Some little while ago I blogged about Vicky Haigh and others and reminded myself and any readers of the vital need to preserve confidentiality in children proceedings. To my considerable surprise, I find that the Daily Mail is back on the topic.
Vicky Haigh, the latest
For those of you who haven't been following this story, Vicky Haigh is serving a prison sentence for breaching a court order that she have no contact with her oldest daughter. The order was made because two judges separately concluded that she had made up false allegations that the child's father had abused her and she had then sought to persuade the child to repeat these allegations.
I really can't see why this article has been published. There is no new material in it. Vicky was sentenced over six months ago now and this was reported at the time. The article itself is a masterly piece of fence sitting by the journalist. On the one hand there is a sentimental tone, apparently sympathetic to the plight of a mother separated from her child. On the other hand, there is no criticism of the original decisions by the court that Vicky was author her own fate by treating her ex and her child in the way that she did.
So why the big article now? I really have no idea. Why do I return to the topic then? Well it's because of one quotation which gives me some unease - "There are those who believe Victoria has
been unjustly treated. Among them is MP John Hemmings, who says her
imprisonment is ‘ridiculously harsh sentencing for what was a minor
technical breach of a court order’."
Attacks on judges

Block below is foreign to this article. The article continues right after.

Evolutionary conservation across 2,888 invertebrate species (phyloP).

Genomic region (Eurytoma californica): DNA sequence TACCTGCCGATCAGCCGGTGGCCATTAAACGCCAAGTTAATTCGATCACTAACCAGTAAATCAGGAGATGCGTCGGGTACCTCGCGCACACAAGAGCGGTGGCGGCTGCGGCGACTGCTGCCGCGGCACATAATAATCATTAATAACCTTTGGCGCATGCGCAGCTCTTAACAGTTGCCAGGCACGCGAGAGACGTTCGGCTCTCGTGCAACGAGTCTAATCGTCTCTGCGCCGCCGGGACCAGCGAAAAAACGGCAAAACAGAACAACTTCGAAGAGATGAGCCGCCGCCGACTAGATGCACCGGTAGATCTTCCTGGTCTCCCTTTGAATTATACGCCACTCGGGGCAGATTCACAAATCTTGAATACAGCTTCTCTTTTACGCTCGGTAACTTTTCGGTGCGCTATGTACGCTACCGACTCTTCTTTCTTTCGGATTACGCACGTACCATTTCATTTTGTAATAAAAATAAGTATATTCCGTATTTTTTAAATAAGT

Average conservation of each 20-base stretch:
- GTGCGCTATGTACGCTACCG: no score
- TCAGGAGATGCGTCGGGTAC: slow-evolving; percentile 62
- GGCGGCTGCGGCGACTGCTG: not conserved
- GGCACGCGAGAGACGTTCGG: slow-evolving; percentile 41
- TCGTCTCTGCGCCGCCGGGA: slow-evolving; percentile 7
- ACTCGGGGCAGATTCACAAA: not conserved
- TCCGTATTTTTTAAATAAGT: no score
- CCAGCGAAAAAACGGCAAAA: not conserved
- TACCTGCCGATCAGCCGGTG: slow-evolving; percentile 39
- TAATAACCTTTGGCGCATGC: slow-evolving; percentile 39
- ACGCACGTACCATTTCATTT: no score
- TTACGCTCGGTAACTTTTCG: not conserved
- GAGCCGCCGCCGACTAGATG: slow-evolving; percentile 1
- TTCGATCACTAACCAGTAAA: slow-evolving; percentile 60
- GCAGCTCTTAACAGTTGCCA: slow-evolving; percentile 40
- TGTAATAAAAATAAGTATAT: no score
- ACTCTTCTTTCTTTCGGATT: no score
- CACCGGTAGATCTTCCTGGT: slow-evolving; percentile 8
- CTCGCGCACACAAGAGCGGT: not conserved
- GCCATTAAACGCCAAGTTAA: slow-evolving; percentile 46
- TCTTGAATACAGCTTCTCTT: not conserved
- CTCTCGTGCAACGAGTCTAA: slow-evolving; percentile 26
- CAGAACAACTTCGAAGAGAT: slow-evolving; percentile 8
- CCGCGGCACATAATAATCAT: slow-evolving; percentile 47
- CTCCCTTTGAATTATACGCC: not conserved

There used to be an axiom in football - the referee's decision is final. To go by what you see at football matches these days, that has long ceased to be the case. A good friend of mine from times past was a rugby league referee. He told me that at all levels of that game, the players, without exception, addressed him at all times as "sir". His decisions were not attacked, whether or not they were good ones. Of course, there would be days when his decisions were not perfect - after all, he is merely a human being. It was recognised, though, that someone had to have the final responsibility to make the decision and clearly that couldn't be one of the players.
I have grave reservations about publicly attacking or criticising decisions by judges. Do I always agree with them? Certainly not! Like any advocate, there are days I leave court shaking my head in puzzlement or exasperation. But I'm not prepared to make public pontifications about how shoddy a decision may be. Ultimately, the judge's decision has to be final. Someone has to put an end to the fractious toing and froing and that job goes to the judge. It definitely does not go to any politician!
The fact is that John Hemmings was not present at the trial and didn't hear all the evidence. It cannot be for him, therefore, to second guess what the judge should have decided. The reality is that the judge was in a much better position to form a view and did so. What's more, it was his job to do this and no one else's.
Update - it seems that the reason for this case reaching the press again is to do with Vicky Haigh's appeal against sentence. I haven't located the judgment yet but it was reported in the Telegraph by Christopher Booker. You can read it here.
Vicky Haigh - Christopher Booker
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